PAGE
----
The team measured the mechanical properties of wavy, curly and curly hair using a texture analyzer and a dynamic mechanical analyzer. These instruments measure force, stress and other parameters as a strand is first broken and then stretched until it breaks.
Among other findings, the team recently reported results for the “stretch ratio,” a new parameter they developed to quantify and compare the force required to uncurl the a strand until it is straightened. That ratio was found to be less for straight hair (because it doesn’t break), about 0.8 for wavy, 1.1 for kinky and 1.4 for curly. This measurement can be used as an indicator of the initial curl of a sample, providing a quantitative way to distinguish between these types.
The team also measured the geometric properties, such as the diameter, cross section and 3D shape of the strands, using optical microscopy, scanning electron microscopy (SEM) and a camera. In addition, the researchers developed new parameters, including the number of complete waves, curls or coils—known as contours—that they measured in a 3-cm length of hair. They found that curly hair has less than one full contour at that length, curly has about two, and kinky/coily has approximately three or more. The results suggest that people are able to classify their own hair by counting the contours, Gaines said.
In the latest work, Gaines began examining the layer that protects the surface of each hair fiber. Known as the cuticle, it consists of flat cells that overlap each other, like roof shingles. Cuticles have a natural tendency to open and close which is reversed when exposed to water, shampoo and conditioner. However, excessive retention of acid and moisture can cause permanent damage to the cuticles, causing them to remain unchanged, thus exposing the inner cortex of the hair fiber. Unretractable cuticles, and cuticles that open and close easily, make the strand more porous, which causes more moisture absorption. Gaines’ preliminary findings show that the cuticle layers are larger and spaced further apart in wavy hair than in curly and coily hair. In addition, the edges of the cuticle are smoother on curly hair. These findings help researchers explain why curly and coily locks dry out faster than curly and straight hair. Ultimately, Gaines hopes, the team’s findings will identify the best parameters for developers to design and for consumers to choose the most appropriate products for each of the amazing variety hair categories.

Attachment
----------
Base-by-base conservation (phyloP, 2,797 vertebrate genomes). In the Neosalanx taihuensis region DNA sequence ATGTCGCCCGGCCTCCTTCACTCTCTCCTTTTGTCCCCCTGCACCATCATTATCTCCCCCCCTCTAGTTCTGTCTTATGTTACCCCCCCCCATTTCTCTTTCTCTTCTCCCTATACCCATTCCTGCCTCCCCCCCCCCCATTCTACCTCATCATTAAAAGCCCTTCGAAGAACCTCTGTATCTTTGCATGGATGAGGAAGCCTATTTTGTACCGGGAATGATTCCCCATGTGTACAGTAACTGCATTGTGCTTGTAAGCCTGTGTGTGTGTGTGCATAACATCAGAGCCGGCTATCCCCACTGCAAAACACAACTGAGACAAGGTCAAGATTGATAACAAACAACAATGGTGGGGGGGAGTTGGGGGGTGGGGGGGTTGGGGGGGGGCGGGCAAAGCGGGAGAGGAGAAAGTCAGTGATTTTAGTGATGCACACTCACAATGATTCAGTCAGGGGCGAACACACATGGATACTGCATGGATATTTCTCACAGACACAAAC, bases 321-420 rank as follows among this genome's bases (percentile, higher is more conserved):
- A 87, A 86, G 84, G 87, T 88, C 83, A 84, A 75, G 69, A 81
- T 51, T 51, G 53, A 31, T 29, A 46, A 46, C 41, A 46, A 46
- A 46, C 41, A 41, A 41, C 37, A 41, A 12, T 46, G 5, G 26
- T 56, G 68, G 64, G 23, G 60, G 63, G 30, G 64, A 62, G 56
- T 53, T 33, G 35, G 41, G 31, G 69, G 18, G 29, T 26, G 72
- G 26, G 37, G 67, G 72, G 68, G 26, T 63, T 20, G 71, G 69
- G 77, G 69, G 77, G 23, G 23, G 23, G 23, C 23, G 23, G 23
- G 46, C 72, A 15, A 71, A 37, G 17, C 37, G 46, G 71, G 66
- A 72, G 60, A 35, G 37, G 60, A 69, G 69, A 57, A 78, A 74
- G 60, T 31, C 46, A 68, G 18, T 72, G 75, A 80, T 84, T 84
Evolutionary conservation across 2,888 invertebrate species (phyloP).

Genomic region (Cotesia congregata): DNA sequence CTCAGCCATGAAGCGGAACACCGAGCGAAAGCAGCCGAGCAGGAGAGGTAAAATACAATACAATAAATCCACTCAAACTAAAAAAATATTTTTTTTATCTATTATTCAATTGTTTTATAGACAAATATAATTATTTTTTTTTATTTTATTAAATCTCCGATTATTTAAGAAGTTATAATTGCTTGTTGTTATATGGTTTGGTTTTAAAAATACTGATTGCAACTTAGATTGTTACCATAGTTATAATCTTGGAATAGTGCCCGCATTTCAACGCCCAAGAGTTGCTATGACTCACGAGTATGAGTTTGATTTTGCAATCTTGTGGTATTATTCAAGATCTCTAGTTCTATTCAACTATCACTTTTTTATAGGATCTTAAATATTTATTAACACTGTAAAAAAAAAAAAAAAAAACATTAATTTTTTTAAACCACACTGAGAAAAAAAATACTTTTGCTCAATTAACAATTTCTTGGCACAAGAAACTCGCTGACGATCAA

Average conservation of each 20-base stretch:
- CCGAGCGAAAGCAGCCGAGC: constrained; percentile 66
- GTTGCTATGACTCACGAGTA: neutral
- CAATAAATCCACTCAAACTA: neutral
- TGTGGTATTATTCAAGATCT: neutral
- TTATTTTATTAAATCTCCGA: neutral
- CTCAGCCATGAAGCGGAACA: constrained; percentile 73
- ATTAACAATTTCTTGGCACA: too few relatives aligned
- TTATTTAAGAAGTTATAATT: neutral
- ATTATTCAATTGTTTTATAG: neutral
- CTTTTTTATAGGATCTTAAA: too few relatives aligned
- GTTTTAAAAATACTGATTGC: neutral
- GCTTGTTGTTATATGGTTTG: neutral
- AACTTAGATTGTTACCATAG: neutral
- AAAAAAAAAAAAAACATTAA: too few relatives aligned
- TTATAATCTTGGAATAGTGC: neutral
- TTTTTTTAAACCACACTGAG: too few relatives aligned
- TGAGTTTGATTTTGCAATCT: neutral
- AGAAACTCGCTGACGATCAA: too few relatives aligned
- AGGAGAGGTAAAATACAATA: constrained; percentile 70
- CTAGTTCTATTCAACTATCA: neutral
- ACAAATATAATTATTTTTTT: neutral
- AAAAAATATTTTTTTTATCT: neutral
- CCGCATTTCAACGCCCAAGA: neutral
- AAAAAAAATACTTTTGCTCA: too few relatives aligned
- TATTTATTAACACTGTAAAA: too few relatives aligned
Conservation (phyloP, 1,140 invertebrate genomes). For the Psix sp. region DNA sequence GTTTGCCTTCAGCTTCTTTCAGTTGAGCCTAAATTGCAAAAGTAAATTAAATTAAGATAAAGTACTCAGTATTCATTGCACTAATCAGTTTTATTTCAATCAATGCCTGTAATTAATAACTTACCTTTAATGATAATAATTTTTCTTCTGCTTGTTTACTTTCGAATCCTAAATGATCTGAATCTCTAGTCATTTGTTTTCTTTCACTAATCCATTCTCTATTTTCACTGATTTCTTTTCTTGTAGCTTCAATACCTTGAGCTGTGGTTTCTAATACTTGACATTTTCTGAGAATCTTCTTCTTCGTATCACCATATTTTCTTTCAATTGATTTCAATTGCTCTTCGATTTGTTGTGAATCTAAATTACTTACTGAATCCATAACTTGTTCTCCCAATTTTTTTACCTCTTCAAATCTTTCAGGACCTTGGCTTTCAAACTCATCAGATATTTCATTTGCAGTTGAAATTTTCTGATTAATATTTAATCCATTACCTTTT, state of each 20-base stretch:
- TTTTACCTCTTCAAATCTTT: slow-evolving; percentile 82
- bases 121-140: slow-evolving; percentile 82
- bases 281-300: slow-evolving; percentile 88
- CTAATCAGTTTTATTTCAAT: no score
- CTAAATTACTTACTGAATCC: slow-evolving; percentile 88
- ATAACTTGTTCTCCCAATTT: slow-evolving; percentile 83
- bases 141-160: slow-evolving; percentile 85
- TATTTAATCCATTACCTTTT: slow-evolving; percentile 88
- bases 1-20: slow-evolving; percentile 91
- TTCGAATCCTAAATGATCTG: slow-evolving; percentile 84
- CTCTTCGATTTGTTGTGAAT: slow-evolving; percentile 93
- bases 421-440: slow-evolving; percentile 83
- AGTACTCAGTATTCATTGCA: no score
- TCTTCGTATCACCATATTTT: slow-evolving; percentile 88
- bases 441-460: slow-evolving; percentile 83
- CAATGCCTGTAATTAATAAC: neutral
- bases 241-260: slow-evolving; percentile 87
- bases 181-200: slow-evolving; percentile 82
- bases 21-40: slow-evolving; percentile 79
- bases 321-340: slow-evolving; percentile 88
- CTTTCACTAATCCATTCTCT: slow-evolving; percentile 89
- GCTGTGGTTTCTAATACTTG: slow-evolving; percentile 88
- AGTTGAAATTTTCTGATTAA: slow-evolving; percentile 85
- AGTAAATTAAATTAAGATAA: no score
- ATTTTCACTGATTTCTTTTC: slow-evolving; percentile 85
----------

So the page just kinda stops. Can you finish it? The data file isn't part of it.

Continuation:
ACS Spring 2023: Reimagining hair science: A new approach to classify curly hair phenotypes through new quantitative geometrical & structural mechanical parameters, www.acs.org/meetings/acs-meetings/spring-2023.html
Provided by the American Chemical Society
Citation: New ways to measure curls and kinks make natural hair care easier (2023, March 26) retrieved on July 6, 2023 from https://phys.org/news/ 2023-03-ways-kinks-easier-natural-hair.html